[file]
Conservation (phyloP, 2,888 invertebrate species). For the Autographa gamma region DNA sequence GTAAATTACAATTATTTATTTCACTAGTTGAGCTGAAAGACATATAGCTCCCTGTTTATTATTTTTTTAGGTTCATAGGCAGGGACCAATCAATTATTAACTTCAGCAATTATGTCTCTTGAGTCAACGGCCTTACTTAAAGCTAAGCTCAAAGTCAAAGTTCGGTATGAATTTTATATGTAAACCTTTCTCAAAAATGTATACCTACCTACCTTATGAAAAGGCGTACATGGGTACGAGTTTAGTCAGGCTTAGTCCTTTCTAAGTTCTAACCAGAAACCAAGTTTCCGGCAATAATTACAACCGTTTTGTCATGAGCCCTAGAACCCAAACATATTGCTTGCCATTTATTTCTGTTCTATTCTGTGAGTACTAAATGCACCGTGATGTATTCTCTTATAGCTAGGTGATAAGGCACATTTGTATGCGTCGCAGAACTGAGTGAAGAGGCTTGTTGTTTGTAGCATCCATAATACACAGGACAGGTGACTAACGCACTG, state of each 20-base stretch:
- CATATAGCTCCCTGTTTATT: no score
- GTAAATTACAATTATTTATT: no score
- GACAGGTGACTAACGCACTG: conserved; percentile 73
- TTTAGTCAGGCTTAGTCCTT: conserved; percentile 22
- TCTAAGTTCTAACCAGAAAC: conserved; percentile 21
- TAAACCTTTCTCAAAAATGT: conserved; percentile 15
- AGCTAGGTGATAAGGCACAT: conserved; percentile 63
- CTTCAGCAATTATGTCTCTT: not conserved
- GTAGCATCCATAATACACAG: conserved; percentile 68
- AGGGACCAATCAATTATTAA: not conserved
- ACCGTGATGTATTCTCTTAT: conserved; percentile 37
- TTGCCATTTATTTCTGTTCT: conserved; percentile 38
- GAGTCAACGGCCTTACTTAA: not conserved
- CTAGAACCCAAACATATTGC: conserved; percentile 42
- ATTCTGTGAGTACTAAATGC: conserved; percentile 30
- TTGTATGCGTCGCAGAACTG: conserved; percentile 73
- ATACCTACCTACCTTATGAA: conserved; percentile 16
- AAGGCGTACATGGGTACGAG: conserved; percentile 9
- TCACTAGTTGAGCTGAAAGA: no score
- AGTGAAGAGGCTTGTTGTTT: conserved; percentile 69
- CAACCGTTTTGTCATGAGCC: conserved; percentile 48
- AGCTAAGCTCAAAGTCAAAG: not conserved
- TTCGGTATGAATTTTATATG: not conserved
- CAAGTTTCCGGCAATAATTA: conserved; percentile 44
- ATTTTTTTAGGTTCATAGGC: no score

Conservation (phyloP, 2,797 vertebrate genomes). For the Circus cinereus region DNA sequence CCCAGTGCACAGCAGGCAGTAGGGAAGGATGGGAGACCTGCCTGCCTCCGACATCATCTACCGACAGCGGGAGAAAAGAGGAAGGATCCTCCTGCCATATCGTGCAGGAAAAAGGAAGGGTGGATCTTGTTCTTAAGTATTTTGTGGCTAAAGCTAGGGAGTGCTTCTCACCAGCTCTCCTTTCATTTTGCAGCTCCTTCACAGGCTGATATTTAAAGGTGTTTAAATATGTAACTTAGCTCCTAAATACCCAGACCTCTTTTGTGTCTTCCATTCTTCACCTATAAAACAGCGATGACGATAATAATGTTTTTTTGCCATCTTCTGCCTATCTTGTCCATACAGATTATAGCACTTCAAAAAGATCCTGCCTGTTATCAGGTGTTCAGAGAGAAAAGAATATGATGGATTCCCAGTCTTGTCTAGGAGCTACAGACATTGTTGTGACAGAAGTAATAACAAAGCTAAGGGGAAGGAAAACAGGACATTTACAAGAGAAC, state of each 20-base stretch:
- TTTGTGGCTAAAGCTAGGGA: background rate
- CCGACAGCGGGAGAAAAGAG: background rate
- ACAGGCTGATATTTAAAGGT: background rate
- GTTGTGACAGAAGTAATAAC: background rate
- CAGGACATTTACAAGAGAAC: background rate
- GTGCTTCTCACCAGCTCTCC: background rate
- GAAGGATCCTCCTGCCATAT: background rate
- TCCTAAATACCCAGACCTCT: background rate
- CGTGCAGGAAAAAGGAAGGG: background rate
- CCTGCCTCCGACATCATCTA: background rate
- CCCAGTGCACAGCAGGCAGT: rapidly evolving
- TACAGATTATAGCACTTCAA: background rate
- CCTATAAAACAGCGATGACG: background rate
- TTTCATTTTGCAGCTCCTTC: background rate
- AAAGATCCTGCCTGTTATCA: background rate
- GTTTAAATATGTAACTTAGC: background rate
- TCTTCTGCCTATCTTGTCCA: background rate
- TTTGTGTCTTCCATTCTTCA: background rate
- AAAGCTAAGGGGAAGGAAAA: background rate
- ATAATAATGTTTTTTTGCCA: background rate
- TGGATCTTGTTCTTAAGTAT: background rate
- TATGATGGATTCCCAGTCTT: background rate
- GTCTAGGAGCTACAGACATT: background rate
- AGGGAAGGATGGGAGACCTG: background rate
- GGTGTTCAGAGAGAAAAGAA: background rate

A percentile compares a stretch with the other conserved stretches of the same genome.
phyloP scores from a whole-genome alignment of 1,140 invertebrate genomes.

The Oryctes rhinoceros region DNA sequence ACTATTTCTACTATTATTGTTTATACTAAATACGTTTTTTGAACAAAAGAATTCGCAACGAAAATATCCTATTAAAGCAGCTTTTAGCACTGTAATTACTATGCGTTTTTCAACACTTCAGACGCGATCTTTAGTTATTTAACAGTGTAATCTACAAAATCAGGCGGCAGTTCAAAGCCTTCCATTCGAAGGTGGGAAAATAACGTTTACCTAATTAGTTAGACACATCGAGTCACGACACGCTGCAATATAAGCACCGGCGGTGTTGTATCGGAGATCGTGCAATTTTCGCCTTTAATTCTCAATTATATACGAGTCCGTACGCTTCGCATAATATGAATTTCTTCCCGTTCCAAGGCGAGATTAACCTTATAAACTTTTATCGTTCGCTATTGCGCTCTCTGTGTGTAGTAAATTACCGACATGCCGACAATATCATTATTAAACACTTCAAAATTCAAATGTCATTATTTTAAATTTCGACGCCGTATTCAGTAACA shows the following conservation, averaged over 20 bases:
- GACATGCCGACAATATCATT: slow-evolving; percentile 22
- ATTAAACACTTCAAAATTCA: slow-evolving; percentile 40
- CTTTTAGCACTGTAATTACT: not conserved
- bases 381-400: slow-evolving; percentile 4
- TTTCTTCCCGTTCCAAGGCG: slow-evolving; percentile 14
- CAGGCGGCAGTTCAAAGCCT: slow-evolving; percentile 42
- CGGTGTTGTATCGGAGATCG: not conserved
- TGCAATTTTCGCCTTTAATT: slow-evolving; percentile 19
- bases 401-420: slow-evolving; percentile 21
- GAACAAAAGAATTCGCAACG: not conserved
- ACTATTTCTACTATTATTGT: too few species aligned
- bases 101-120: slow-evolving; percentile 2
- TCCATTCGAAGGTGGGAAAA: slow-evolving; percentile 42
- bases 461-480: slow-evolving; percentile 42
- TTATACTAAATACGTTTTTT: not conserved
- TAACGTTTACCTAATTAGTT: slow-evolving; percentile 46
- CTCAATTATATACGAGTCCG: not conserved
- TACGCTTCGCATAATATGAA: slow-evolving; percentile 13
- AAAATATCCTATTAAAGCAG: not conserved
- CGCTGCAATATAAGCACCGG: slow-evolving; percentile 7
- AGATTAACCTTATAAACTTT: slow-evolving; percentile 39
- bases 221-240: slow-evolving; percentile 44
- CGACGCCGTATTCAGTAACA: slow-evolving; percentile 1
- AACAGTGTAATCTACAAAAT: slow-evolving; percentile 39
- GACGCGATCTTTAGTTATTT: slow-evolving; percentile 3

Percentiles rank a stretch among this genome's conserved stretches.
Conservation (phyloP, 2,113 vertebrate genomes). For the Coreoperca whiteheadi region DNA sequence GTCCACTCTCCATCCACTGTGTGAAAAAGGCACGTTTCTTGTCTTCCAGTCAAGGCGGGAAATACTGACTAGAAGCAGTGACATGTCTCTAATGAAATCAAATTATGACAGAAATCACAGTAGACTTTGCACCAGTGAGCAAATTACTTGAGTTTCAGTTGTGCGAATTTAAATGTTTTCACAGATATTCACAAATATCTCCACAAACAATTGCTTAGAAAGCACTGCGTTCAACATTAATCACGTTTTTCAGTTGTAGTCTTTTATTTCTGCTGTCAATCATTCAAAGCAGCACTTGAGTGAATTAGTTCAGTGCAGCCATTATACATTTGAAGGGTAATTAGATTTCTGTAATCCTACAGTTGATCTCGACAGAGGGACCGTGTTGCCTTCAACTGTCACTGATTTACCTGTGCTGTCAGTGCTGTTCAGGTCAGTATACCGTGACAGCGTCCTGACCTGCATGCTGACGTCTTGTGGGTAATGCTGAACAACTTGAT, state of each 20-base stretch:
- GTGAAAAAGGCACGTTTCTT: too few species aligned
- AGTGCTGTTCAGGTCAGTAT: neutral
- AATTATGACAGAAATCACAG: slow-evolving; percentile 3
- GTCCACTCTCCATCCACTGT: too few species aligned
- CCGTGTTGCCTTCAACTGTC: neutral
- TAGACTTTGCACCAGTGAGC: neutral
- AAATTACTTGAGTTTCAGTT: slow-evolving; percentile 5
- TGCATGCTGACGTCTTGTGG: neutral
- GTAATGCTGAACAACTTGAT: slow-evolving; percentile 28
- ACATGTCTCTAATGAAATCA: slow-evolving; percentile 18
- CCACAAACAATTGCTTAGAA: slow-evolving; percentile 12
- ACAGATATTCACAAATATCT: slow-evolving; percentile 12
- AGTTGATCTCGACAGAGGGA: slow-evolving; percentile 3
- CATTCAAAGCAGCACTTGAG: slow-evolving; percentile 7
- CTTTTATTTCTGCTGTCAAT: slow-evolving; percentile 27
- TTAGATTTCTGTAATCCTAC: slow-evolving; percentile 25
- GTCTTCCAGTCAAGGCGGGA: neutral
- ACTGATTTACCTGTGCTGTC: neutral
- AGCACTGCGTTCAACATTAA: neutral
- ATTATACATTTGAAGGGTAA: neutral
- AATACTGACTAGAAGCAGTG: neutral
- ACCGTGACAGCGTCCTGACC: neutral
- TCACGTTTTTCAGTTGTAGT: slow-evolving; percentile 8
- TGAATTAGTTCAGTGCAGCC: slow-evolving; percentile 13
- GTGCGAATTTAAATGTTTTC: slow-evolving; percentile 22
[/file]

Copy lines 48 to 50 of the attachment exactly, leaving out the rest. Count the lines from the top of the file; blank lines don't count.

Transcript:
- TGGATCTTGTTCTTAAGTAT: background rate
- TATGATGGATTCCCAGTCTT: background rate
- GTCTAGGAGCTACAGACATT: background rate